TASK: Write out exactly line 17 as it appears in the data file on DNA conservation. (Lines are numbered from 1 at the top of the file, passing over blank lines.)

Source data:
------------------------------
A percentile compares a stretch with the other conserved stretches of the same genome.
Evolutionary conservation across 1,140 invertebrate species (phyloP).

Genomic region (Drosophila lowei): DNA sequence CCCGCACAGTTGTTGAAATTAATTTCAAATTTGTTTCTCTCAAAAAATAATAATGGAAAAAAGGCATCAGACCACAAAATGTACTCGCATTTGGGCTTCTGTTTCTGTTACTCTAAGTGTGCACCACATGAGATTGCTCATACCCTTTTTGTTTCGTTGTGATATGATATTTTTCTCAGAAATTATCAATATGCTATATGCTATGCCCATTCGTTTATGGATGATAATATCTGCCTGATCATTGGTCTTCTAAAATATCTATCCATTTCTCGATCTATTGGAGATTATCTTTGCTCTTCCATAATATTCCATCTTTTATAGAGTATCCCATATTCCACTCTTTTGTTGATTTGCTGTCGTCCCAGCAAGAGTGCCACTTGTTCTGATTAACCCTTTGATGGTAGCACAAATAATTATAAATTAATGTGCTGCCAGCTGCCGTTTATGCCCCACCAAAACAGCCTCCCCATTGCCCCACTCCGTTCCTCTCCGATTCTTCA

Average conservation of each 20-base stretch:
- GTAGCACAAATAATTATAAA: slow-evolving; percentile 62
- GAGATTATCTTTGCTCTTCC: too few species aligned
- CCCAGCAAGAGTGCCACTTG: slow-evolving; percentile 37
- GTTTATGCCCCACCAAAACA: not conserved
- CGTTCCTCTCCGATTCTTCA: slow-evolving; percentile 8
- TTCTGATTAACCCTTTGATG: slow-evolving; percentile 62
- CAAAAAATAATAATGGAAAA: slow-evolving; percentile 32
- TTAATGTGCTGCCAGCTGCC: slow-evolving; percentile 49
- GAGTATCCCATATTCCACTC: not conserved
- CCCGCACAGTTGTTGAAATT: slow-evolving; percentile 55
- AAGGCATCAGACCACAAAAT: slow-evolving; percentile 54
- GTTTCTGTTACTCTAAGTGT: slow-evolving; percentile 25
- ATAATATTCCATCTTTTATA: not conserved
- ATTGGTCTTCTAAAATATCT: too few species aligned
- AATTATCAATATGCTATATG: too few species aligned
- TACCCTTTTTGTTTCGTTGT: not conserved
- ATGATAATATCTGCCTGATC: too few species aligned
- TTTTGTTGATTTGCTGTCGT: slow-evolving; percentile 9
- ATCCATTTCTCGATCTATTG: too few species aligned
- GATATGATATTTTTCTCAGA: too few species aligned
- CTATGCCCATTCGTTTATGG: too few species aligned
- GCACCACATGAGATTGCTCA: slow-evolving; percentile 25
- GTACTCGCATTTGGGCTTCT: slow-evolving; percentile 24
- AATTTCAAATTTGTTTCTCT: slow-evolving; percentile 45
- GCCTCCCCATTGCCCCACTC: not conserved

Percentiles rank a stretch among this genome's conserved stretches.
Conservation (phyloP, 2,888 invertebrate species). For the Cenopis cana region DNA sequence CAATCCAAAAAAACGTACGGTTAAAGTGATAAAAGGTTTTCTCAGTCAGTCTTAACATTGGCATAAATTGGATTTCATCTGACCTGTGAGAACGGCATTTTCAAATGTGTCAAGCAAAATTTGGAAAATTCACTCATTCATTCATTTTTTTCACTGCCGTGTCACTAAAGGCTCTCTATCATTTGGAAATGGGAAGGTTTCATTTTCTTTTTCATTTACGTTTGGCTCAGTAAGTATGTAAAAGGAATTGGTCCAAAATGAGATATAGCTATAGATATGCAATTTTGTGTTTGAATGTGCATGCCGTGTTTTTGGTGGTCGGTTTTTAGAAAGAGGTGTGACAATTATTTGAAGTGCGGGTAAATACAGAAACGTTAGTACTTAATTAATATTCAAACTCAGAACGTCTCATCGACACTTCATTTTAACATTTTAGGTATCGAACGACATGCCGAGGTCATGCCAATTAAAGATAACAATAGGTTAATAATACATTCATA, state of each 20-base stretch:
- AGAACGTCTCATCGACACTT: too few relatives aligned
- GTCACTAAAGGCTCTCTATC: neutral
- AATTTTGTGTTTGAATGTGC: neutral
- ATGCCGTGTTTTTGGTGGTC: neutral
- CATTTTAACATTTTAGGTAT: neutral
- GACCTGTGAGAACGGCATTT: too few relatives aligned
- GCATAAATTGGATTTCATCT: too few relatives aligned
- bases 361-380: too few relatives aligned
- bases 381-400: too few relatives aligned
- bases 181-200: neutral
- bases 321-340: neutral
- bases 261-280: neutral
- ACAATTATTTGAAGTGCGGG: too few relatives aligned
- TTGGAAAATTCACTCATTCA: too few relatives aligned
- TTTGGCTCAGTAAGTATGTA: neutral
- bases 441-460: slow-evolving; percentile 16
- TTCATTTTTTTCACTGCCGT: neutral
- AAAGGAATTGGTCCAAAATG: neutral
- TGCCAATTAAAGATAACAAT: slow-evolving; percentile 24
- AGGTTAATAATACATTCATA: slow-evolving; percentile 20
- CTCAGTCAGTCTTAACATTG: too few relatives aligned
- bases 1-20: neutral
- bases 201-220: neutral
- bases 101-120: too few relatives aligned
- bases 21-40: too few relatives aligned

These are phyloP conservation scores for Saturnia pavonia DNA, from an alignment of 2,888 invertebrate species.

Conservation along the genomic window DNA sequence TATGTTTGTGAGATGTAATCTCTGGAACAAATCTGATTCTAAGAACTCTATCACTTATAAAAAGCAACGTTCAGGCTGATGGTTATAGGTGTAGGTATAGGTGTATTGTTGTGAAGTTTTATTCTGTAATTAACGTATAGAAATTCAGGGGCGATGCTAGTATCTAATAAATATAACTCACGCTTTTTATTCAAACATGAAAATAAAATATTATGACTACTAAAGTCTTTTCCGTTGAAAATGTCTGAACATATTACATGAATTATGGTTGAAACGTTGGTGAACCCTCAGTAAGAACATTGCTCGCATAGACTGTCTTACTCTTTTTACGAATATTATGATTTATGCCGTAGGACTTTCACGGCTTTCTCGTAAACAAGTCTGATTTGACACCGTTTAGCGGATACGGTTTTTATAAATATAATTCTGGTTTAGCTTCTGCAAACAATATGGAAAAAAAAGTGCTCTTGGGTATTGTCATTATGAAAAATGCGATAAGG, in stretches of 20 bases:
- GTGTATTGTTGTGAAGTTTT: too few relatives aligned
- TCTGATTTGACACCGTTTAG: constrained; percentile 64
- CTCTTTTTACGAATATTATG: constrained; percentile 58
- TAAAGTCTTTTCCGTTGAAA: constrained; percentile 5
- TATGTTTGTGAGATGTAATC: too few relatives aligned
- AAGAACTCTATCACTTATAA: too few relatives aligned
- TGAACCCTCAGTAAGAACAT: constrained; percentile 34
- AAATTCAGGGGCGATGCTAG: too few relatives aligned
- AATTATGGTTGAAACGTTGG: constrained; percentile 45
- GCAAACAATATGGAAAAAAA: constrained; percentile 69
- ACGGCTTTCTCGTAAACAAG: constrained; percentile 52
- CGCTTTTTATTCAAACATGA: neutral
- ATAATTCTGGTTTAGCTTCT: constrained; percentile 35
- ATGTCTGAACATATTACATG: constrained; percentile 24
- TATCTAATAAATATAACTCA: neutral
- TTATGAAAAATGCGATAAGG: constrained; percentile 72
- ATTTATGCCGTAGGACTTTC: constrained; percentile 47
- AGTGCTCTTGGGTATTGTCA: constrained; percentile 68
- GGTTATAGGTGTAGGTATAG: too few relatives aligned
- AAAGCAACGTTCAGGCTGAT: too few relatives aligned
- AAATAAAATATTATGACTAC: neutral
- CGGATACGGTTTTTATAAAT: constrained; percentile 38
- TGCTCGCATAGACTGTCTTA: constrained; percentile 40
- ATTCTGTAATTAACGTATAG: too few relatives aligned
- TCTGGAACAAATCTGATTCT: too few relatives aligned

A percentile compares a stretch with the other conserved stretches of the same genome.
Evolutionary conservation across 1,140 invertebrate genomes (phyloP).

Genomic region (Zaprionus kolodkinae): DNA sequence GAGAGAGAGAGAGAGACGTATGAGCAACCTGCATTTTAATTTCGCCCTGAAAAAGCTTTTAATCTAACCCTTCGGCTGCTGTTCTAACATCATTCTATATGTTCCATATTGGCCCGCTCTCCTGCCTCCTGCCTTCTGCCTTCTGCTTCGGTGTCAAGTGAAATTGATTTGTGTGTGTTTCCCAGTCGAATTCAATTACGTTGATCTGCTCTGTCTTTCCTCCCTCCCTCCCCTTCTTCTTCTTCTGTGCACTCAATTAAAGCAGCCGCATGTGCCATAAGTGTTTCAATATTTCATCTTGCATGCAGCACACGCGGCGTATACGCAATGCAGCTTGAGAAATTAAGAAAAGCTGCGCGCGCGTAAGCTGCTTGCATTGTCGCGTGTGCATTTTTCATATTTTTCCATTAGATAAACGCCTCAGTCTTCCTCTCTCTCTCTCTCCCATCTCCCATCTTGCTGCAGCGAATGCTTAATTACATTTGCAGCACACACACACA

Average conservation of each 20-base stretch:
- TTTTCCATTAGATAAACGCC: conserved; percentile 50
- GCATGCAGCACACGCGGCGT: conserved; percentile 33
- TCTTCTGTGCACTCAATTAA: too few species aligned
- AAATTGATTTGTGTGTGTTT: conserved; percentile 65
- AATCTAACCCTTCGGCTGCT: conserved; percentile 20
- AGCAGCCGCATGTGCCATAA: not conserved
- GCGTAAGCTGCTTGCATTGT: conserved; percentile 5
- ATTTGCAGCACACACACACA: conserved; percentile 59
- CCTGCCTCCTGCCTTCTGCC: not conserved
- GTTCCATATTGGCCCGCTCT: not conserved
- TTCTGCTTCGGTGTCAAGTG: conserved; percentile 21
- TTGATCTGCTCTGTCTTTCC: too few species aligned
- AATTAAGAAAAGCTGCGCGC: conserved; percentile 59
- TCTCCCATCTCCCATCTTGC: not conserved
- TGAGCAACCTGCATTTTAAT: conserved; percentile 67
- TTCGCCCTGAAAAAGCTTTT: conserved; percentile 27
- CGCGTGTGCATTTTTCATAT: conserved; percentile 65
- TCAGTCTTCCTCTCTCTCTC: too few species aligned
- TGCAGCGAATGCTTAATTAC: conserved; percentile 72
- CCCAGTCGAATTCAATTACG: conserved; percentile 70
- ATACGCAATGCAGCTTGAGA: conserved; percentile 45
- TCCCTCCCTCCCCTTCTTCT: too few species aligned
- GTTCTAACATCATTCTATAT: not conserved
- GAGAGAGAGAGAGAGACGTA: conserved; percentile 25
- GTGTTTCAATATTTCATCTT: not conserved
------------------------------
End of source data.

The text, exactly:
- ATAATATTCCATCTTTTATA: not conserved